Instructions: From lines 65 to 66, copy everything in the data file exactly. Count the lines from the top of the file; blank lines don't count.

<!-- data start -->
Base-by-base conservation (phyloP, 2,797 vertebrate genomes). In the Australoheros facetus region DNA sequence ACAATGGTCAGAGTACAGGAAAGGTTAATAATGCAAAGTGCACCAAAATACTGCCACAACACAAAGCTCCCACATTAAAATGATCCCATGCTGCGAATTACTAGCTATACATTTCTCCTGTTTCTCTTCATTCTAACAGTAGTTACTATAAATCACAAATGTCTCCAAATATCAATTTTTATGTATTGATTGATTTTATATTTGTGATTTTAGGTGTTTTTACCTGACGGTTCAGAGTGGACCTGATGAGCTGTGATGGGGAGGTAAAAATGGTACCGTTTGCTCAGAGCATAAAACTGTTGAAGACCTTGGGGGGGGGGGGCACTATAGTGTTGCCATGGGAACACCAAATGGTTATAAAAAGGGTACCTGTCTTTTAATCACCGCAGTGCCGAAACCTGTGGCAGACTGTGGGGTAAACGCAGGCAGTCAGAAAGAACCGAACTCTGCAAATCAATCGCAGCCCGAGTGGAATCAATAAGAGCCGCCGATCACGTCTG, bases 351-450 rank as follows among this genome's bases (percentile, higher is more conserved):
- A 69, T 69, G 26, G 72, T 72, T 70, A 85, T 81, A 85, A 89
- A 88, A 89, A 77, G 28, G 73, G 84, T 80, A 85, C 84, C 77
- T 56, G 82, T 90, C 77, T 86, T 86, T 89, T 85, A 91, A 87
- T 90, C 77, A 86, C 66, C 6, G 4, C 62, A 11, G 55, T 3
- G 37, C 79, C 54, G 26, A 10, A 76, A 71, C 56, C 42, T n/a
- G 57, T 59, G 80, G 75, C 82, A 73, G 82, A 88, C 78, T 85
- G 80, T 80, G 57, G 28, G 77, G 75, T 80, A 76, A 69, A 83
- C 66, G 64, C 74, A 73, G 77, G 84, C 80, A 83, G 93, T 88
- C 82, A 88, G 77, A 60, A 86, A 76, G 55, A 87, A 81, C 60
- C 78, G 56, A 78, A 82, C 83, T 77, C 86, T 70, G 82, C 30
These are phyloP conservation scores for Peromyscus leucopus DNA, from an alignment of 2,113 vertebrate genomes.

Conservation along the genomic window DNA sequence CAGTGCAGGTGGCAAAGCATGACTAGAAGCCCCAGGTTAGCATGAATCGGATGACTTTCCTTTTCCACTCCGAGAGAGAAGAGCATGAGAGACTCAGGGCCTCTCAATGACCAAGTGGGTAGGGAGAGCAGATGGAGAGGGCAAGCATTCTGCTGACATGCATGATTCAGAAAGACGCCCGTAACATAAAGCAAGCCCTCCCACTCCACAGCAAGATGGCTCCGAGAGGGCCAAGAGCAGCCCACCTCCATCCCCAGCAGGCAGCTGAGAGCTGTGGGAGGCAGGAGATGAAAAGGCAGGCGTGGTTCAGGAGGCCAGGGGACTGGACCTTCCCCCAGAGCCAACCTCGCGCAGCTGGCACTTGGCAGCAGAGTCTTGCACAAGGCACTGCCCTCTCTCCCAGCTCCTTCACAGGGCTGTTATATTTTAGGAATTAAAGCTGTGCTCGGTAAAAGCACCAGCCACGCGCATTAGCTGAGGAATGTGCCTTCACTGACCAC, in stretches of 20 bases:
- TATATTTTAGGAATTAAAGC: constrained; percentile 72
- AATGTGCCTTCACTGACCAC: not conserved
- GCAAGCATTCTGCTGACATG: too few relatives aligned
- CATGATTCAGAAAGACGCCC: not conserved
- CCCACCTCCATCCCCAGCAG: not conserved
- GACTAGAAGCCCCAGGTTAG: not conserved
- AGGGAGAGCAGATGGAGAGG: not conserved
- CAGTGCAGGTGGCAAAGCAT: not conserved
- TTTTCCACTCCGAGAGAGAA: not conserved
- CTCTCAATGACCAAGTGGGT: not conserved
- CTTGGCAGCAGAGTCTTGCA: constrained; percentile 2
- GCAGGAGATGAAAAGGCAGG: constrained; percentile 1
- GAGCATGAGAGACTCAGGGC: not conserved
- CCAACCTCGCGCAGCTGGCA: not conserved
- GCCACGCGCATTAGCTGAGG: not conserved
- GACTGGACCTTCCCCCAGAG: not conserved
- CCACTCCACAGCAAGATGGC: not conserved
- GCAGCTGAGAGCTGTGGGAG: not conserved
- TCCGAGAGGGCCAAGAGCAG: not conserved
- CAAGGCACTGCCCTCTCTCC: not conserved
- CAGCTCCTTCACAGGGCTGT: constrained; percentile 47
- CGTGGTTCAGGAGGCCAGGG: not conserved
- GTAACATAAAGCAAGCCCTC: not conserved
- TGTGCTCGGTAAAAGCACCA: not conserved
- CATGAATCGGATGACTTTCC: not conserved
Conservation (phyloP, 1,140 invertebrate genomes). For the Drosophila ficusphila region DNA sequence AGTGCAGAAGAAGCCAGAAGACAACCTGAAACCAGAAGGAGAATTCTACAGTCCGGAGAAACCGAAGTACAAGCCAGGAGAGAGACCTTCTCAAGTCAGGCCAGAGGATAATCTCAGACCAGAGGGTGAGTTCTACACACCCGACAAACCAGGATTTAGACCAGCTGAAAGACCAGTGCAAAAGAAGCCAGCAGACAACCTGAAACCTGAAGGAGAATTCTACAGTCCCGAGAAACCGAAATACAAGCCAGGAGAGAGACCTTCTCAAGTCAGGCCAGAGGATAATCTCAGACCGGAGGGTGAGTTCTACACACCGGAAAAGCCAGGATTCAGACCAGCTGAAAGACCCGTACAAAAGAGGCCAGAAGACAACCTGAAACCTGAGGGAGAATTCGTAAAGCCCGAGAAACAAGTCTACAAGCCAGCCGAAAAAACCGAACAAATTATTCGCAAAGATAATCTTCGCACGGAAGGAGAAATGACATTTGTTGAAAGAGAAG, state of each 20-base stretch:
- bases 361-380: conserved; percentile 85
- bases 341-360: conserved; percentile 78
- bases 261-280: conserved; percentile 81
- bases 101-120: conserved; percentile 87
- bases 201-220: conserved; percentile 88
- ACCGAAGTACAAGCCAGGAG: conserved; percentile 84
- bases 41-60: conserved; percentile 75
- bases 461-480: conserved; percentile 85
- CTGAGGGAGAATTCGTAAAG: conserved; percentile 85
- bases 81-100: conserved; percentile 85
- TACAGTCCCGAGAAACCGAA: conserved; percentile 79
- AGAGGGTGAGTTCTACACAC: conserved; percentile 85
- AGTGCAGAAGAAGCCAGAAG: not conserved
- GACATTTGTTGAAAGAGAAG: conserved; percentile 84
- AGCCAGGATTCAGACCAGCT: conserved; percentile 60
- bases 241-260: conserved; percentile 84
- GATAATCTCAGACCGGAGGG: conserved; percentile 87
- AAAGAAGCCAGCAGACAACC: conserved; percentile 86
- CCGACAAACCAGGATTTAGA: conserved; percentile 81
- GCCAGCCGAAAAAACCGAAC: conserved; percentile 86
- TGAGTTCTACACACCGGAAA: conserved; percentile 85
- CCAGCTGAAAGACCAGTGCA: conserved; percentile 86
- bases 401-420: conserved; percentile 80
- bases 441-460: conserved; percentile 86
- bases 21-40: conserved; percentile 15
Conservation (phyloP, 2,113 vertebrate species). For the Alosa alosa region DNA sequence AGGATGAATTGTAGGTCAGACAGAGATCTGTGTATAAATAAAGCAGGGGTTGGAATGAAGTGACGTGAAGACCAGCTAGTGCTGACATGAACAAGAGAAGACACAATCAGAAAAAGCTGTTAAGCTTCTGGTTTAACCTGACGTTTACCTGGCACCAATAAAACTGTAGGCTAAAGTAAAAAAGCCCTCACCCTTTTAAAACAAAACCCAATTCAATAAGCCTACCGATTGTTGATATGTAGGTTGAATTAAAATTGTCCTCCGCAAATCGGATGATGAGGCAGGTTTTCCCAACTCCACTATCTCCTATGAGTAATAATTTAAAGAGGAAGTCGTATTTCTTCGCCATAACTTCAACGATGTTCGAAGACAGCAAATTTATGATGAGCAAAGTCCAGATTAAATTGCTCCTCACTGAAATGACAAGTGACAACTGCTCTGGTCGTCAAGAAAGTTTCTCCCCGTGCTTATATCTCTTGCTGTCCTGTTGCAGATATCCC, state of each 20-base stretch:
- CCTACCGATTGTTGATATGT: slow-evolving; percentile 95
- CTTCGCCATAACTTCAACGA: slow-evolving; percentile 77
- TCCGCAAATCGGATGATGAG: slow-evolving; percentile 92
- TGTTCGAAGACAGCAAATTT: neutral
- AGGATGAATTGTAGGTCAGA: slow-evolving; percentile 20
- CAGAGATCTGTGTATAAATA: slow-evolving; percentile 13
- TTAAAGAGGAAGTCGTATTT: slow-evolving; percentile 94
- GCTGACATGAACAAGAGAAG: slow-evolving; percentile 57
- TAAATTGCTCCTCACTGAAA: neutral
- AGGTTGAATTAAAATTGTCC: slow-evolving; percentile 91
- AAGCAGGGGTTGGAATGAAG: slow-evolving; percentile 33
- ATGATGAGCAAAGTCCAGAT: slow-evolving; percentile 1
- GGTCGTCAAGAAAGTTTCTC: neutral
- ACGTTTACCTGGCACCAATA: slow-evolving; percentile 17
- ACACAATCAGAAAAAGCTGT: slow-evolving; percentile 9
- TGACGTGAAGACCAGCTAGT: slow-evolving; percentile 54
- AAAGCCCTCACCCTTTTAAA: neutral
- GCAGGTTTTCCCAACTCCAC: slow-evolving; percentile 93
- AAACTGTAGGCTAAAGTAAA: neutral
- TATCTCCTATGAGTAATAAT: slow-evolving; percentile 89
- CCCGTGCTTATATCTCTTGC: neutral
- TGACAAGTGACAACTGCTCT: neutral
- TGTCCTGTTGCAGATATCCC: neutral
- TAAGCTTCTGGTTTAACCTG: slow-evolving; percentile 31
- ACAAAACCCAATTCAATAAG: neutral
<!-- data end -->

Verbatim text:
Conservation (phyloP, 2,113 vertebrate species). For the Alosa alosa region DNA sequence AGGATGAATTGTAGGTCAGACAGAGATCTGTGTATAAATAAAGCAGGGGTTGGAATGAAGTGACGTGAAGACCAGCTAGTGCTGACATGAACAAGAGAAGACACAATCAGAAAAAGCTGTTAAGCTTCTGGTTTAACCTGACGTTTACCTGGCACCAATAAAACTGTAGGCTAAAGTAAAAAAGCCCTCACCCTTTTAAAACAAAACCCAATTCAATAAGCCTACCGATTGTTGATATGTAGGTTGAATTAAAATTGTCCTCCGCAAATCGGATGATGAGGCAGGTTTTCCCAACTCCACTATCTCCTATGAGTAATAATTTAAAGAGGAAGTCGTATTTCTTCGCCATAACTTCAACGATGTTCGAAGACAGCAAATTTATGATGAGCAAAGTCCAGATTAAATTGCTCCTCACTGAAATGACAAGTGACAACTGCTCTGGTCGTCAAGAAAGTTTCTCCCCGTGCTTATATCTCTTGCTGTCCTGTTGCAGATATCCC, state of each 20-base stretch:
- CCTACCGATTGTTGATATGT: slow-evolving; percentile 95